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Same batch of kimchi, different results

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anaelisagg Oct 31, 2012 04:37 AM

I made a batch of homemade kimchi for the first time, using a recipe that called to leave the kimchi fermenting at room temperature for 3-4 weeks. It's been 3 weeks, I've been checking it almost dayly and submerging any bits of floating cabbage, and my 3 jars have different results. Two of them have a lot of liquid on the surface, and one of them seems more like tomato paste. One of the liquid ones is funky, like alcoholic funky, and the other one smells like when it was fresh, with a good spicy smell. The one that looks like tomato paste is something in between. The temperatures here have been kind of crazy, one day very hot the other one cool and rainy, very cool windy nights, veru hot nights... and I worry about the fermentation process. Anyway, I haven't tasted them yet. I'm usually an adventurous eater with a very strong stomach, but since I'm 7 months pregnant, I'm kind of uncertain... Are these results ok? Did the jars ferment differently? None of them seem moldy in any way.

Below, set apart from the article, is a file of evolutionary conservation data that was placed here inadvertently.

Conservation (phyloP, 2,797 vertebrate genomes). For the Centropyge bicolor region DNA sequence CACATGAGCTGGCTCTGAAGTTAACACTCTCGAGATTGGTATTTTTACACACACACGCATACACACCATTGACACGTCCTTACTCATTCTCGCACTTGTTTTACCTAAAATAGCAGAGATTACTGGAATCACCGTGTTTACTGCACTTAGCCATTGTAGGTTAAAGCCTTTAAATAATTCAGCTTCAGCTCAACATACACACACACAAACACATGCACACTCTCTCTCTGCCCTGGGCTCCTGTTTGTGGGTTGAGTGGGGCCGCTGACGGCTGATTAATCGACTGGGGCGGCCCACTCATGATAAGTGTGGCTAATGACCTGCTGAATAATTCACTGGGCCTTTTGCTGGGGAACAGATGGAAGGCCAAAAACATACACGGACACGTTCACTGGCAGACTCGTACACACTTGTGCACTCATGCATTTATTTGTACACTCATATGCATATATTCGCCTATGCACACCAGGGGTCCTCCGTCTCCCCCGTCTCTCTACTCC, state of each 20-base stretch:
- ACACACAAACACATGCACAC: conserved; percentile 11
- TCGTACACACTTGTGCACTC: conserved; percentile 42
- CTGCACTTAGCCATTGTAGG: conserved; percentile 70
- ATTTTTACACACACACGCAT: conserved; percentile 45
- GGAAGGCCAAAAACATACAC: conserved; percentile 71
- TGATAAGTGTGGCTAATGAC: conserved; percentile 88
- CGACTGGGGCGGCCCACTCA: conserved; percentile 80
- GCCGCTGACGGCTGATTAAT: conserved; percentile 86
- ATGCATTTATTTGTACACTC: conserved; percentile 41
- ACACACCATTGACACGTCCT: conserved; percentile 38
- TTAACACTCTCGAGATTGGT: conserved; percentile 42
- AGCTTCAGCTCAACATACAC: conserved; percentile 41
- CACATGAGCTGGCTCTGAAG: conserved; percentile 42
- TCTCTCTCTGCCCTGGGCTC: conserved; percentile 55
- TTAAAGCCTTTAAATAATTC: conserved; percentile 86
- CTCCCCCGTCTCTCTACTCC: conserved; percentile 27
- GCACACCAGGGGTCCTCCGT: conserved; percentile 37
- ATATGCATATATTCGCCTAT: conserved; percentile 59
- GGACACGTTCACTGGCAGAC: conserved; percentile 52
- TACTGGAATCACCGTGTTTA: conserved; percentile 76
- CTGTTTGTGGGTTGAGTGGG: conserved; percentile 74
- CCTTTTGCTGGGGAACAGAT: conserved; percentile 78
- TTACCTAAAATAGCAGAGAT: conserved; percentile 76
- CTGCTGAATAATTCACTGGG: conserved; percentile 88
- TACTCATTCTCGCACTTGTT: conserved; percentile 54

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  1. inaplasticcup RE: anaelisagg Oct 31, 2012 05:43 AM

    Does the one with the alcohol smell also have the most liquid in it?

    7 Replies
    1. re: inaplasticcup
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      anaelisagg RE: inaplasticcup Oct 31, 2012 05:49 AM

      Yes, and the liquid floating atop is more translucid.

      1. re: anaelisagg
        inaplasticcup RE: anaelisagg Oct 31, 2012 06:14 AM

        Ok. Well, I live in Southern California, and the longest I've had to leave my kimchi out to ferment is about 10 days, and that's in the coldest weather we get, which is mostly not that cold.

        A couple more questions I should have asked in the beginning (sorry):

        - Did you mix the entire batch all together and then jar it?
        - How much water, salt, cabbage, and sugar does the recipe call for?